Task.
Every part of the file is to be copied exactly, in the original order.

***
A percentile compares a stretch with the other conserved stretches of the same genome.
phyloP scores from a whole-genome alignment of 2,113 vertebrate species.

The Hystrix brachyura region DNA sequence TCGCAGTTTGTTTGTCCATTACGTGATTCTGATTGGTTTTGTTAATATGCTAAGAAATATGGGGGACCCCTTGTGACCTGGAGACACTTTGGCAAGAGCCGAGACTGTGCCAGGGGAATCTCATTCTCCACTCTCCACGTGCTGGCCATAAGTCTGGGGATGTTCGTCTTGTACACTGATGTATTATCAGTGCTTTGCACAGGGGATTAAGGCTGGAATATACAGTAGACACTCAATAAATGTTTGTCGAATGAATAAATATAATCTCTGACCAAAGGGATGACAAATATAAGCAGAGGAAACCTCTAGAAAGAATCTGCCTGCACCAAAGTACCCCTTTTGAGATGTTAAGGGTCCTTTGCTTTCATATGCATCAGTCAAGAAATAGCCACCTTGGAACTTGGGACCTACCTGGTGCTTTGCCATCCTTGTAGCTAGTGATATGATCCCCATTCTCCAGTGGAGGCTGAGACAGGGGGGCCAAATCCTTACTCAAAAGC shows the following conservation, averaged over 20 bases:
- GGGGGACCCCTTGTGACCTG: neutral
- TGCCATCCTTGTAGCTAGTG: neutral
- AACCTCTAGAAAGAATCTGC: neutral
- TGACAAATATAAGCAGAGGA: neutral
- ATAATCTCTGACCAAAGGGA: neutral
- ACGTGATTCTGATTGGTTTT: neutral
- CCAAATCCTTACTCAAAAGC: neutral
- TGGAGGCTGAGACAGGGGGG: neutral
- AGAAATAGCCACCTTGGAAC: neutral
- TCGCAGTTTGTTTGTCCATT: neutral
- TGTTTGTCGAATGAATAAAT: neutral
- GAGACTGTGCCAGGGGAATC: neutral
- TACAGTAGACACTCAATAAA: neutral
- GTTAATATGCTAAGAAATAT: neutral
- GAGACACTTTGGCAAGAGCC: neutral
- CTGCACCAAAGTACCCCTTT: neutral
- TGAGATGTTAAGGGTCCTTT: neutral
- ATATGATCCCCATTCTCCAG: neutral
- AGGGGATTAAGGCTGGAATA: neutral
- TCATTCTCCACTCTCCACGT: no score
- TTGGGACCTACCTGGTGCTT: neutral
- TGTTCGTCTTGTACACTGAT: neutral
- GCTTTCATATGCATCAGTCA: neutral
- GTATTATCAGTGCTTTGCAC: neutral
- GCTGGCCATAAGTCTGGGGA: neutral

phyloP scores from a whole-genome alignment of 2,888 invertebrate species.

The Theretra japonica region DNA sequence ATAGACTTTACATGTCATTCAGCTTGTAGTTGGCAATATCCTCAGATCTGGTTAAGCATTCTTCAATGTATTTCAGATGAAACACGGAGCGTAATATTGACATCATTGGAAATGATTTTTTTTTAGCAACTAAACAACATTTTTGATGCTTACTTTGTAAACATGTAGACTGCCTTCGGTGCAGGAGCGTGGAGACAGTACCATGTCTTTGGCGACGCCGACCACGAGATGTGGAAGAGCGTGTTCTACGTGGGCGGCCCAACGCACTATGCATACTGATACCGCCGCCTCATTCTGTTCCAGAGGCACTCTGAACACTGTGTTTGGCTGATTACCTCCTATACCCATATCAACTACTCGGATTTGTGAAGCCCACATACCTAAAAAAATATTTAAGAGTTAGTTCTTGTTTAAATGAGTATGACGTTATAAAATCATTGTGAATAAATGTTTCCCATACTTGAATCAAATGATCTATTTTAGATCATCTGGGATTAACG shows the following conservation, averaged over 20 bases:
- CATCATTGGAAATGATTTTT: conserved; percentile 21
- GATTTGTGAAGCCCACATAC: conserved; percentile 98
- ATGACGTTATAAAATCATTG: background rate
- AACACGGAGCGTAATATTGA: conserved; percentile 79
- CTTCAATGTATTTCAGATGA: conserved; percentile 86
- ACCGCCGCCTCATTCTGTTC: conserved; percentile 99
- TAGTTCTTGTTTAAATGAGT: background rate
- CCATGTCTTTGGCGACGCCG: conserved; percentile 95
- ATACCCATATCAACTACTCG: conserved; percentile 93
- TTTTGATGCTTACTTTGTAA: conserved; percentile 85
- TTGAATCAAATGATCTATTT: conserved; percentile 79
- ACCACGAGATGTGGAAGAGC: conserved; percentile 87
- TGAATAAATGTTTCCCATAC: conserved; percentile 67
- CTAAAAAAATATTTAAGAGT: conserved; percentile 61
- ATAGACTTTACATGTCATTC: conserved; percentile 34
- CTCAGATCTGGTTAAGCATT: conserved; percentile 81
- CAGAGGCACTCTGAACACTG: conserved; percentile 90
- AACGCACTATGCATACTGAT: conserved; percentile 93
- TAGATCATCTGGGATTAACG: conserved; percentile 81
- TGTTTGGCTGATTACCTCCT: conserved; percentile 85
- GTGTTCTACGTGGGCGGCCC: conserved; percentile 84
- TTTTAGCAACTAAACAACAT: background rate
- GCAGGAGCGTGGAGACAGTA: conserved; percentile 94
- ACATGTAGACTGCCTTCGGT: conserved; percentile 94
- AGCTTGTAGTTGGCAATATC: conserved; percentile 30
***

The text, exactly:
A percentile compares a stretch with the other conserved stretches of the same genome.
phyloP scores from a whole-genome alignment of 2,113 vertebrate species.

The Hystrix brachyura region DNA sequence TCGCAGTTTGTTTGTCCATTACGTGATTCTGATTGGTTTTGTTAATATGCTAAGAAATATGGGGGACCCCTTGTGACCTGGAGACACTTTGGCAAGAGCCGAGACTGTGCCAGGGGAATCTCATTCTCCACTCTCCACGTGCTGGCCATAAGTCTGGGGATGTTCGTCTTGTACACTGATGTATTATCAGTGCTTTGCACAGGGGATTAAGGCTGGAATATACAGTAGACACTCAATAAATGTTTGTCGAATGAATAAATATAATCTCTGACCAAAGGGATGACAAATATAAGCAGAGGAAACCTCTAGAAAGAATCTGCCTGCACCAAAGTACCCCTTTTGAGATGTTAAGGGTCCTTTGCTTTCATATGCATCAGTCAAGAAATAGCCACCTTGGAACTTGGGACCTACCTGGTGCTTTGCCATCCTTGTAGCTAGTGATATGATCCCCATTCTCCAGTGGAGGCTGAGACAGGGGGGCCAAATCCTTACTCAAAAGC shows the following conservation, averaged over 20 bases:
- GGGGGACCCCTTGTGACCTG: neutral
- TGCCATCCTTGTAGCTAGTG: neutral
- AACCTCTAGAAAGAATCTGC: neutral
- TGACAAATATAAGCAGAGGA: neutral
- ATAATCTCTGACCAAAGGGA: neutral
- ACGTGATTCTGATTGGTTTT: neutral
- CCAAATCCTTACTCAAAAGC: neutral
- TGGAGGCTGAGACAGGGGGG: neutral
- AGAAATAGCCACCTTGGAAC: neutral
- TCGCAGTTTGTTTGTCCATT: neutral
- TGTTTGTCGAATGAATAAAT: neutral
- GAGACTGTGCCAGGGGAATC: neutral
- TACAGTAGACACTCAATAAA: neutral
- GTTAATATGCTAAGAAATAT: neutral
- GAGACACTTTGGCAAGAGCC: neutral
- CTGCACCAAAGTACCCCTTT: neutral
- TGAGATGTTAAGGGTCCTTT: neutral
- ATATGATCCCCATTCTCCAG: neutral
- AGGGGATTAAGGCTGGAATA: neutral
- TCATTCTCCACTCTCCACGT: no score
- TTGGGACCTACCTGGTGCTT: neutral
- TGTTCGTCTTGTACACTGAT: neutral
- GCTTTCATATGCATCAGTCA: neutral
- GTATTATCAGTGCTTTGCAC: neutral
- GCTGGCCATAAGTCTGGGGA: neutral

phyloP scores from a whole-genome alignment of 2,888 invertebrate species.

The Theretra japonica region DNA sequence ATAGACTTTACATGTCATTCAGCTTGTAGTTGGCAATATCCTCAGATCTGGTTAAGCATTCTTCAATGTATTTCAGATGAAACACGGAGCGTAATATTGACATCATTGGAAATGATTTTTTTTTAGCAACTAAACAACATTTTTGATGCTTACTTTGTAAACATGTAGACTGCCTTCGGTGCAGGAGCGTGGAGACAGTACCATGTCTTTGGCGACGCCGACCACGAGATGTGGAAGAGCGTGTTCTACGTGGGCGGCCCAACGCACTATGCATACTGATACCGCCGCCTCATTCTGTTCCAGAGGCACTCTGAACACTGTGTTTGGCTGATTACCTCCTATACCCATATCAACTACTCGGATTTGTGAAGCCCACATACCTAAAAAAATATTTAAGAGTTAGTTCTTGTTTAAATGAGTATGACGTTATAAAATCATTGTGAATAAATGTTTCCCATACTTGAATCAAATGATCTATTTTAGATCATCTGGGATTAACG shows the following conservation, averaged over 20 bases:
- CATCATTGGAAATGATTTTT: conserved; percentile 21
- GATTTGTGAAGCCCACATAC: conserved; percentile 98
- ATGACGTTATAAAATCATTG: background rate
- AACACGGAGCGTAATATTGA: conserved; percentile 79
- CTTCAATGTATTTCAGATGA: conserved; percentile 86
- ACCGCCGCCTCATTCTGTTC: conserved; percentile 99
- TAGTTCTTGTTTAAATGAGT: background rate
- CCATGTCTTTGGCGACGCCG: conserved; percentile 95
- ATACCCATATCAACTACTCG: conserved; percentile 93
- TTTTGATGCTTACTTTGTAA: conserved; percentile 85
- TTGAATCAAATGATCTATTT: conserved; percentile 79
- ACCACGAGATGTGGAAGAGC: conserved; percentile 87
- TGAATAAATGTTTCCCATAC: conserved; percentile 67
- CTAAAAAAATATTTAAGAGT: conserved; percentile 61
- ATAGACTTTACATGTCATTC: conserved; percentile 34
- CTCAGATCTGGTTAAGCATT: conserved; percentile 81
- CAGAGGCACTCTGAACACTG: conserved; percentile 90
- AACGCACTATGCATACTGAT: conserved; percentile 93
- TAGATCATCTGGGATTAACG: conserved; percentile 81
- TGTTTGGCTGATTACCTCCT: conserved; percentile 85
- GTGTTCTACGTGGGCGGCCC: conserved; percentile 84
- TTTTAGCAACTAAACAACAT: background rate
- GCAGGAGCGTGGAGACAGTA: conserved; percentile 94
- ACATGTAGACTGCCTTCGGT: conserved; percentile 94
- AGCTTGTAGTTGGCAATATC: conserved; percentile 30